teen pregnancyEconomics might not be the most obvious discipline for studying teenage sexual activity and its results, but the dismal science can, in fact, throw some light on what seems an intractable modern problem.  

UK professor of industrial economics, David Paton, has done that in an article in the British journal Education and Health. His comparison of government policy interventions and underage conceptions in England and Wales over the past 40 years shows very little net effect. The rate of conceptions to under-16s in the two countries was almost exactly the same in 2009 as it was in 1969.

There have been ups and downs in the rate (the original has graphs, which are helpful), but they do not neatly correspond to major government initiatives to “cut teenage pregnancy” or to the gaps between.

Notably, the decrease in underage pregnancy that has occurred since the late 1990s stems largely from a decrease in underage births. In contrast, the rate of underage conceptions ending in abortion (probably the best measure of unwanted pregnancy) appears to have been particularly resistant to policy interventions, with the rate in 2009 being higher than at the start of the 1999 [Teenage Pregnancy] Strategy.”

Dr Paton points out that government policies in this area have centred on school-based sex education and access to family planning (contraception) — on the assumption that such measures will reduce pregnancy rates amongst teenagers already having sex but will not cause others to begin sexual activity. And here is where the economic theory comes in:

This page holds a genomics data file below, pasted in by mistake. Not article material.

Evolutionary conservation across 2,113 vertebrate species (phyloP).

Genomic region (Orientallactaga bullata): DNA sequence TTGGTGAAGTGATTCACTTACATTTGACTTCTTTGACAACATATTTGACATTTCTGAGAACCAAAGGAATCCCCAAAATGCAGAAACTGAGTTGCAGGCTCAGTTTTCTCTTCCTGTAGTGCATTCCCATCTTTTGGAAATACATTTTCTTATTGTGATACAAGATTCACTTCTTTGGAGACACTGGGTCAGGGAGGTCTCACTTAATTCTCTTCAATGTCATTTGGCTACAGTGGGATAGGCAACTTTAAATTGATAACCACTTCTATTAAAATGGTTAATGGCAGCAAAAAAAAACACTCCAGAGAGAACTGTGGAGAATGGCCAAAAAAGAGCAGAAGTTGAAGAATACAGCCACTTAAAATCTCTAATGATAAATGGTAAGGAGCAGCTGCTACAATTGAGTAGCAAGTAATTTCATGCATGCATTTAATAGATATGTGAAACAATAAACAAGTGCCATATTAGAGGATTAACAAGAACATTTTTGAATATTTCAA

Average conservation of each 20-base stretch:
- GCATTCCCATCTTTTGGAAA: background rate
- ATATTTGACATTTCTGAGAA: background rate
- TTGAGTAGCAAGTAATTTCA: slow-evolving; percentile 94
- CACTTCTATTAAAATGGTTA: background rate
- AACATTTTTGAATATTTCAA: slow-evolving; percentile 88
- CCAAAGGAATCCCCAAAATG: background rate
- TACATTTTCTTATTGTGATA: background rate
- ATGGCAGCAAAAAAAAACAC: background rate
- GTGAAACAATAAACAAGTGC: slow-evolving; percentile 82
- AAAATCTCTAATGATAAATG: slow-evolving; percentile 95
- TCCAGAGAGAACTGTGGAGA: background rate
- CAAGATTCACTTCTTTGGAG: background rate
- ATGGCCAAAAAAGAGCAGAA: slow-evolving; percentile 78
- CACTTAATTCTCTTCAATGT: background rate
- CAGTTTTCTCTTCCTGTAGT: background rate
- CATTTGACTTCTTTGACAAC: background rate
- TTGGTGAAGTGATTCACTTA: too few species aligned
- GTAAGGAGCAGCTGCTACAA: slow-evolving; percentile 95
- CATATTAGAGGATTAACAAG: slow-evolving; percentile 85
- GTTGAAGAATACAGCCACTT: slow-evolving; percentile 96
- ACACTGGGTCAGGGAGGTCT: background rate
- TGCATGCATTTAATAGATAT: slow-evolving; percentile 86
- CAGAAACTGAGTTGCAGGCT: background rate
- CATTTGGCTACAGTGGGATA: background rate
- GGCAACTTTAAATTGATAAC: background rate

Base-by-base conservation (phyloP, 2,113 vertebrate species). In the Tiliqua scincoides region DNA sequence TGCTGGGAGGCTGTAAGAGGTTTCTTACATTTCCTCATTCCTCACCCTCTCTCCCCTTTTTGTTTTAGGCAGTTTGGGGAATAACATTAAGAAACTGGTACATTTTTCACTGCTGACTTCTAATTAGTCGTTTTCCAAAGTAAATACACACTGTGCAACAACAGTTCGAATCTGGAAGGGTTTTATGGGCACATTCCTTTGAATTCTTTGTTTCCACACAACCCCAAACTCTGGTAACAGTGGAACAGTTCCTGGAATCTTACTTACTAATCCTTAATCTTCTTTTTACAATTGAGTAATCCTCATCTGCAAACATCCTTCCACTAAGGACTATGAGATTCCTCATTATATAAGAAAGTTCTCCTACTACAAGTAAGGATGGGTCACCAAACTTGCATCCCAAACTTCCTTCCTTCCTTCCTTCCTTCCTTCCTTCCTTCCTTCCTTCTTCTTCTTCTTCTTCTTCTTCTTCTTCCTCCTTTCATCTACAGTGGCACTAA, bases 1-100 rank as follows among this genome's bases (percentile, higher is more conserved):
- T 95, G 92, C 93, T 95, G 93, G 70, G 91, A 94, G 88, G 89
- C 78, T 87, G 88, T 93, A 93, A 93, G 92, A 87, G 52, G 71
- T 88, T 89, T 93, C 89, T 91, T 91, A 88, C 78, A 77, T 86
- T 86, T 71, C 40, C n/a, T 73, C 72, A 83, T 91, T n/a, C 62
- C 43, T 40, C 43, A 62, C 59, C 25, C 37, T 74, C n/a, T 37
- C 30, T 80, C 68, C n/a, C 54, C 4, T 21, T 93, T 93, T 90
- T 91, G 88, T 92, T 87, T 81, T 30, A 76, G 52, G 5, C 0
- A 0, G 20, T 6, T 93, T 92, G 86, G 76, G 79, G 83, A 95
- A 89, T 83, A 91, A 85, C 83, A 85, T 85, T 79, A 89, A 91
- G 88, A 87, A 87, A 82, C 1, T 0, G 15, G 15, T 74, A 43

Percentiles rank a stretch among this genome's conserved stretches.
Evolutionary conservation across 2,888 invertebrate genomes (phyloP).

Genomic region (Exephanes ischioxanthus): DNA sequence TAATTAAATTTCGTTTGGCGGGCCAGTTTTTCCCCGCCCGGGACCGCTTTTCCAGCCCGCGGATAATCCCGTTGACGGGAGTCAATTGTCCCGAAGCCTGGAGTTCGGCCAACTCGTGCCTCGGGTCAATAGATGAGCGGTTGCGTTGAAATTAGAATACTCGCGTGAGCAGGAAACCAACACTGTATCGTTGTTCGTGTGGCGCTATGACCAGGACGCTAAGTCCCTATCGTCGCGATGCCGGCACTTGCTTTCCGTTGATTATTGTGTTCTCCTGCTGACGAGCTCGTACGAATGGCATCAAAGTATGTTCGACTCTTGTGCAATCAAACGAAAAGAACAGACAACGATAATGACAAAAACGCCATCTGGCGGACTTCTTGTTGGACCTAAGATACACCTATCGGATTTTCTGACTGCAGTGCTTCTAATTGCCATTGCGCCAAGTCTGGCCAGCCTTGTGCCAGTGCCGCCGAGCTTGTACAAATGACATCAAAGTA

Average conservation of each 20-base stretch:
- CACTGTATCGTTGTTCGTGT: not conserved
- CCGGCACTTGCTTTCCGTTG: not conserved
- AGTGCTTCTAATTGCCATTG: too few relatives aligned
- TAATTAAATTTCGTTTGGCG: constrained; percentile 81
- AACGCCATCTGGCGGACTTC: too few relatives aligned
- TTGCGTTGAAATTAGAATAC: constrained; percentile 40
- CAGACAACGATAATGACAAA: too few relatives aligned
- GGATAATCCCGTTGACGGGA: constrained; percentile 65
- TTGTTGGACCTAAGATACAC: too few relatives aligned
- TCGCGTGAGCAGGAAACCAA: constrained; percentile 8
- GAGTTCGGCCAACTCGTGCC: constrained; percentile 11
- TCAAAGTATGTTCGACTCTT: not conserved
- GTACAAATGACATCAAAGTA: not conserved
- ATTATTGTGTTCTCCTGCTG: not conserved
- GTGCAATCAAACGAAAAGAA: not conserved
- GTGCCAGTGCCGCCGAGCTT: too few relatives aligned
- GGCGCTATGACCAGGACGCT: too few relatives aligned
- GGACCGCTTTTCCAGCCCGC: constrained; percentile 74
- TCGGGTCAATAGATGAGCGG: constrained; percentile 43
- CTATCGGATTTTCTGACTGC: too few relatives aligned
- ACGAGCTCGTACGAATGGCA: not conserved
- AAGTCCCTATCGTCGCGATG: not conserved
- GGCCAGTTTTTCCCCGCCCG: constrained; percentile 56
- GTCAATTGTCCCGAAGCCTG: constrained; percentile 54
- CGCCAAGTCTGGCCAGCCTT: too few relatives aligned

“Standard economic models, however, suggest that the two factors are irretrievably interlinked. Easier access to family planning reduces the effective cost of sexual activity and will make it more likely (at least for some teenagers) that they will engage in underage sexual activity.”

This is also known as “risk compensation” — if a behaviour suddenly seems less risky or “costly” (because “I am on the pill”) there will be more of it, or if one type of risk is reduced people will take other risks. And yet, as Paton notes, teenagers do not use contraception consistently, so it is impossible to predict how much risk will be reduced by greater “access” to the pill and condoms, and what the cost will actually be. Retrospectively, the evidence is not convincing.

A study published last year found that parts of the UK promoting emergency birth control (EBR) did not experience bigger reductions in underage conceptions than other, similar areas. But they did have more young teens with STIs, says Paton.

“Indeed, not a single peer-reviewed study to date has found that access to EBC has led to a statistically significant reduction in unwanted pregnancy or abortion rates…”

Ah, but that’s because we don’t have good, comprehensive sex education early enough in schools (SRE as they call it in the UK) as they do in the Netherlands, say the enthusiasts.

Sorry, says Paton, but the peer-reviewed evidence on the impact of SRE on pregnancy rates in the UK is weak, at best. And cross-country comparisons present a mixed picture.

“Contrary to common perception, school SRE in the Netherlands (where underage abortion rates are indeed significantly lower than in the UK) is compulsory at a later stage than in the UK and, as in the UK, there is no uniform or statutory SRE content…”

What does appear to work overseas, says Paton, is parent involvement in the sexual health decisions of minors, especially abortion.

“US states that have introduced mandatory parental involvement laws have not only seen relative decreases in abortions to minors … but also a reduction in teenage STIs … and improvements in teenage mental health …”

The time appears ripe, says Paton, for a shift of emphasis in the UK from reducing the risks associated with teenage sexual activity to aiming more directly at reducing the amount of sexual activity. 

Which is plain common sense, but it is up against so-called sexual health organisations that really believe teenagers can “enjoy their sexuality without harm” if only they have enough information.

Carolyn Moynihan

Carolyn Moynihan

Carolyn Moynihan is deputy editor of MercatorNet